In 1171 or 1172 Henry granted the city itself to "his men of Bristol", although as indicated by a roll of names of (apparently) members of the merchant gild, dating to the late twelfth or early thirteenth century, Dublin attracted colonists from many towns in England – particularly the more westerly – and southern Wales. The Norse and Irish residents of Dublin were obliged to relocate to a site outside the walls, on the north bank of the Liffey, thus excluding them from a role in development of urban institutions; meanwhile the intra-mural property was divided up into burgage plots for the new settlers. Subsequently the area between the wall (itself dating to ca.1100) and the riverside was reclaimed for settlement and in order to establish a quayside that would accommodate the English ships, which had a deeper draught than Norse vessels, and in the latter stages of rebuilding the walls – a necessity in the often tense political situation – they were extended to protect this riverfront suburb, probably in the early fourteenth century.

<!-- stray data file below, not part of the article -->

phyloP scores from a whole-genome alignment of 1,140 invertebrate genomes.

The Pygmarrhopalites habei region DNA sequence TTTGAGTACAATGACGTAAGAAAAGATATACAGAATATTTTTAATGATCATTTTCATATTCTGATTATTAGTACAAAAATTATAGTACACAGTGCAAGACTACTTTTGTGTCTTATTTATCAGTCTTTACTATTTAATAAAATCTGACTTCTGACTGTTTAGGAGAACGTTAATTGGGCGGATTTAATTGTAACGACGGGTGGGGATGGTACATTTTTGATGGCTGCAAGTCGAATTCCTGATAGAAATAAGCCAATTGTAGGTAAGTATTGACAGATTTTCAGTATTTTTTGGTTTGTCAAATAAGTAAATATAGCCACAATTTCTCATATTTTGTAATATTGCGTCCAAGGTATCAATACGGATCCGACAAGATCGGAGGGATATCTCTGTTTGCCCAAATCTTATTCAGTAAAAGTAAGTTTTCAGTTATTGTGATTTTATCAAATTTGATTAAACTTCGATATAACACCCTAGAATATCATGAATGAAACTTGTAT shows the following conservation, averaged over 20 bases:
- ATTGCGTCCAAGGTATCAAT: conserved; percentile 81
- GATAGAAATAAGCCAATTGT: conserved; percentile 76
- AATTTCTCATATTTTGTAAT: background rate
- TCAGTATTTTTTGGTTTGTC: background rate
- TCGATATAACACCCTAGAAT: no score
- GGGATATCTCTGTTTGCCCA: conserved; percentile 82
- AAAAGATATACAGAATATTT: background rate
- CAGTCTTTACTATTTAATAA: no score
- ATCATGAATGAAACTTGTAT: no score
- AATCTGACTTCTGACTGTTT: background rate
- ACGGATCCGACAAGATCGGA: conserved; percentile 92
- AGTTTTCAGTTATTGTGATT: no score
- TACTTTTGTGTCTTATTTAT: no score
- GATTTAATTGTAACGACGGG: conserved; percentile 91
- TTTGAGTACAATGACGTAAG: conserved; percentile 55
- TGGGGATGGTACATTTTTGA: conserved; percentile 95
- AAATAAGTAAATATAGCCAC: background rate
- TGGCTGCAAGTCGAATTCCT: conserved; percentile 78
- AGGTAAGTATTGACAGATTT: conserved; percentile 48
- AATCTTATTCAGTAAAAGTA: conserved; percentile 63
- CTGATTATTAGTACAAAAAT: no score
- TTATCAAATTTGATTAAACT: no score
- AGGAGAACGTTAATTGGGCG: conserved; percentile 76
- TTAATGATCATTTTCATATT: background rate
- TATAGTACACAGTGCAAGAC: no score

The grant of Dublin to Bristol men included the right to all liberties and customs to which they had been entitled in Bristol, thus providing a model for constitutional development. In 1183 Bristol came under the lordship of Henry's son John, by right of marriage. Henry sent John to Ireland as his governor in 1185; although John's failure in the role led to his recall, he retained the lordship. He therefore retained a strong interest in Irish affairs, not least in the Dubliners who were his men. The charter of 1192 identified explicitly the various jurisdictions and privileges that the citizens might exercise through local government, although to what extent these were grants or just recognitions is more difficult to say. This was a relatively full set of privileges, as appropriate for the centre of the English colonization effort, in which Dublin held a position similar to that of London in England. Modelled on a charter John had granted to Bristol ca.1188 (with additions), it can be seen as part of a broader policy of extending English institutions and practices to Ireland. As can be seen from the later compilation of city liberties, the charters of Henry II and John formed the basis of the city constitution.